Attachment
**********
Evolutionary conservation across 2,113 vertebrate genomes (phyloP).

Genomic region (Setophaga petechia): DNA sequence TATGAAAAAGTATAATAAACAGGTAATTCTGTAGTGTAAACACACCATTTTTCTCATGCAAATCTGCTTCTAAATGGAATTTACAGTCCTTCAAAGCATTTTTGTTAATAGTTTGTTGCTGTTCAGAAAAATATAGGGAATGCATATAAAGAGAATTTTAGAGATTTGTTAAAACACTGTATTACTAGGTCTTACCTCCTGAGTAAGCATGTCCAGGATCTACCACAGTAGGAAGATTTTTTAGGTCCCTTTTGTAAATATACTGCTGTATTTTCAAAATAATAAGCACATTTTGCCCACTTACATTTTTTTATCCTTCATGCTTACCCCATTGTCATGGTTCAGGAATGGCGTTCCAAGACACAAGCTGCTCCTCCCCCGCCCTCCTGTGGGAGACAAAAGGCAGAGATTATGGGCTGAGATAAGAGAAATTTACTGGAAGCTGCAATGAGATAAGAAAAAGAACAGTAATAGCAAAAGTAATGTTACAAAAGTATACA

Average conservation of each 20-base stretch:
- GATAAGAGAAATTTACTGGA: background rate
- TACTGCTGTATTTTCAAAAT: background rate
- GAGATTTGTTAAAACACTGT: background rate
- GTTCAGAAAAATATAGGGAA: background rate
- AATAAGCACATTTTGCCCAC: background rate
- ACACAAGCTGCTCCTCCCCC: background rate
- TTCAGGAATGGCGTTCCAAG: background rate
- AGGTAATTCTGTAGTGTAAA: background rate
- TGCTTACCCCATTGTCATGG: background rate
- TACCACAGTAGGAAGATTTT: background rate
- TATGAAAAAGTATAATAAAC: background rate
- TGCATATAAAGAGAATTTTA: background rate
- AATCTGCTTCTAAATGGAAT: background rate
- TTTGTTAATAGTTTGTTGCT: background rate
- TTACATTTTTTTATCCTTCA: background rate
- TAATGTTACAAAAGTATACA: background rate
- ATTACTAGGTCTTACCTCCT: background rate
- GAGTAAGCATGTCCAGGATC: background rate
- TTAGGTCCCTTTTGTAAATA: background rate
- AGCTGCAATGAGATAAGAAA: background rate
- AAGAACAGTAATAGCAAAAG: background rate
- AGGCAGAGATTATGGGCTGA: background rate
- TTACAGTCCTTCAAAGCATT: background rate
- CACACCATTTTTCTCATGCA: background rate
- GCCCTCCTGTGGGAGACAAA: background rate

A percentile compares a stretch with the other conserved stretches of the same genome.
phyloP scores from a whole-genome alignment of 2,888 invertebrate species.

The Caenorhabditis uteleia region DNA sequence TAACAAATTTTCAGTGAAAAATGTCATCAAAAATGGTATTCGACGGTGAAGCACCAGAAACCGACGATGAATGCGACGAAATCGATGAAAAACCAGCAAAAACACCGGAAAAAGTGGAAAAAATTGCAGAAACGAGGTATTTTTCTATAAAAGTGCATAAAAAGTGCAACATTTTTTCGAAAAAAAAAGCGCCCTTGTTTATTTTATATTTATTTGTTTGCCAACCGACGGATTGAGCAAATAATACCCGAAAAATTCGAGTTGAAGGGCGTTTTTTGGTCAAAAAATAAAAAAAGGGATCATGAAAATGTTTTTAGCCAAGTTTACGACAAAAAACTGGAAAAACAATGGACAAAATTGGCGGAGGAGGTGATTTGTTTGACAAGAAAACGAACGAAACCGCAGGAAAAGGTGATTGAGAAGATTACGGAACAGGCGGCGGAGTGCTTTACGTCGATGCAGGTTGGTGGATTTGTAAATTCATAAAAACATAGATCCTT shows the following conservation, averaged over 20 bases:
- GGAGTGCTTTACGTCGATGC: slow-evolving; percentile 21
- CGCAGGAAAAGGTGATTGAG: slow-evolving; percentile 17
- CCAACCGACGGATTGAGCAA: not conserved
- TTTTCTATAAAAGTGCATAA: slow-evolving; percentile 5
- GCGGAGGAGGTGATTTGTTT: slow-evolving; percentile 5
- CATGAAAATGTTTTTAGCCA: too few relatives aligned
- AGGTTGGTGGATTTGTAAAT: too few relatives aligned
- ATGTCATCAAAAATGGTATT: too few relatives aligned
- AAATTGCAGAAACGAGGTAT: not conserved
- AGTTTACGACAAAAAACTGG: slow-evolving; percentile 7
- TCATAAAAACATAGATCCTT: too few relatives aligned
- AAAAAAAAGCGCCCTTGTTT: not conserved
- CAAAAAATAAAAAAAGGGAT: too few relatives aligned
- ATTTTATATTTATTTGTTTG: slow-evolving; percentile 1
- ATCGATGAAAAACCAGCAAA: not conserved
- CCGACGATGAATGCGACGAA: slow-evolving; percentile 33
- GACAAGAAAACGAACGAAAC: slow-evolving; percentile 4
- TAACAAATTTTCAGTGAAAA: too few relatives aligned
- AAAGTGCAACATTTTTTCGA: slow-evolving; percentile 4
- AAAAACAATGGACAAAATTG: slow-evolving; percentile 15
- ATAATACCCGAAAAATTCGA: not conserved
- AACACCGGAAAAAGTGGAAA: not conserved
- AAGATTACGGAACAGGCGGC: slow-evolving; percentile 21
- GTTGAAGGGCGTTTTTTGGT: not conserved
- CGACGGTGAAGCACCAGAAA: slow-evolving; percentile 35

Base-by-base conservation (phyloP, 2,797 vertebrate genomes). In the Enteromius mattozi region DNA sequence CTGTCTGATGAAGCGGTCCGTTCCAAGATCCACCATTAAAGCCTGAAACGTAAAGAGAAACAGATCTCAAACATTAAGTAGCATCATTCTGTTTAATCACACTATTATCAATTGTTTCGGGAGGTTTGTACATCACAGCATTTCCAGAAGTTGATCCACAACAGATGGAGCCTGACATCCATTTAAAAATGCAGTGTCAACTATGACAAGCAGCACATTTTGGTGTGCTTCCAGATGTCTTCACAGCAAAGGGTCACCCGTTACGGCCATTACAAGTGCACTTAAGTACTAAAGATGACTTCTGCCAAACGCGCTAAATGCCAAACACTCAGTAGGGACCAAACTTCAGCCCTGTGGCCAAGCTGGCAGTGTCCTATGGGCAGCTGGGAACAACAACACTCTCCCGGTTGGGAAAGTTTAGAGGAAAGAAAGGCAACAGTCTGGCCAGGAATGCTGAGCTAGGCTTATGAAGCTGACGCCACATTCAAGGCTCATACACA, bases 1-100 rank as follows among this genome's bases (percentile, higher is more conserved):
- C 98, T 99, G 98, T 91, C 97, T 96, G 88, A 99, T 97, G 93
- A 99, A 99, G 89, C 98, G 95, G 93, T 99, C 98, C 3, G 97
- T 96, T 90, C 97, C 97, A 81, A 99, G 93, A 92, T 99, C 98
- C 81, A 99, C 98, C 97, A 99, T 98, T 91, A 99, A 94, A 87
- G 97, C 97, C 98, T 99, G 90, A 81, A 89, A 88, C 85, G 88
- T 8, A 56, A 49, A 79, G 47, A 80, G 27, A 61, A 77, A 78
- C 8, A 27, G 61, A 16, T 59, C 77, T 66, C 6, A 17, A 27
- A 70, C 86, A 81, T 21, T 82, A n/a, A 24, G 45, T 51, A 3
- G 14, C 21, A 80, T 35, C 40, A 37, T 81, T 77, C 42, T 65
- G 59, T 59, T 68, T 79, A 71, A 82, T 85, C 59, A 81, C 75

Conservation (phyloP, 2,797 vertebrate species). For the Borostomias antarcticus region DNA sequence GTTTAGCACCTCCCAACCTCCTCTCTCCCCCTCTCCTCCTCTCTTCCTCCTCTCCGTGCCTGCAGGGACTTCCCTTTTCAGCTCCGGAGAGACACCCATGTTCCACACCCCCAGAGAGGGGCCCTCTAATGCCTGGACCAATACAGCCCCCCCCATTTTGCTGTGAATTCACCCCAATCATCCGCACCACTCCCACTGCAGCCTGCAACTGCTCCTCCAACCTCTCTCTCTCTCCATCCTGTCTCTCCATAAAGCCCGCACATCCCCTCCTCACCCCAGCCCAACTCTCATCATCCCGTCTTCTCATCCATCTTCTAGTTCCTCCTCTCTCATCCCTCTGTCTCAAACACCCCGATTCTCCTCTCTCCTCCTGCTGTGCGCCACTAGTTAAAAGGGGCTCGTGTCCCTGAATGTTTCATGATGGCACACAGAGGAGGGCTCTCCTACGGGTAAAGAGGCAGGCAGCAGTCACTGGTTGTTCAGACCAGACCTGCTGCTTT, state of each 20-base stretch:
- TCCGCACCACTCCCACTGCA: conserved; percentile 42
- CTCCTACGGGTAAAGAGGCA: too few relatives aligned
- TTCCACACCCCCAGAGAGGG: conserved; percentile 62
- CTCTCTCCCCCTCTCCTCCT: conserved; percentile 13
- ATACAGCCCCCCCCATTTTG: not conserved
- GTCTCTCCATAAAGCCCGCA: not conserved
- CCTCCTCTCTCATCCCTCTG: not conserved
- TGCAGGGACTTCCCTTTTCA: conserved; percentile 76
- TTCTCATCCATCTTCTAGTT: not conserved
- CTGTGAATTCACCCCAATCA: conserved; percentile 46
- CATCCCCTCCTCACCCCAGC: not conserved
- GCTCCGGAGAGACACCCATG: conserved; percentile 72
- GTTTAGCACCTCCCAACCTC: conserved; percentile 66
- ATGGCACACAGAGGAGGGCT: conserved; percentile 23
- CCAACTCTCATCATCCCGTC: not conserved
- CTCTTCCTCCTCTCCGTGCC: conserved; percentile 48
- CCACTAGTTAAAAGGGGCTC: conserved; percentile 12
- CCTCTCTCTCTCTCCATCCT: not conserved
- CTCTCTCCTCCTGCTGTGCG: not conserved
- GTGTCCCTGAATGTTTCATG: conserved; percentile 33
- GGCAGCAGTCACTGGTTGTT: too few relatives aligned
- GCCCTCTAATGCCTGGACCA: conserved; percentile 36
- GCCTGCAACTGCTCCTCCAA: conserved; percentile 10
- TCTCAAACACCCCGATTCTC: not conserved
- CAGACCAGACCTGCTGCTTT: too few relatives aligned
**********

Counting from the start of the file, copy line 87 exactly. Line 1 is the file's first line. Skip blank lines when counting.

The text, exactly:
- CTCTCTCCTCCTGCTGTGCG: not conserved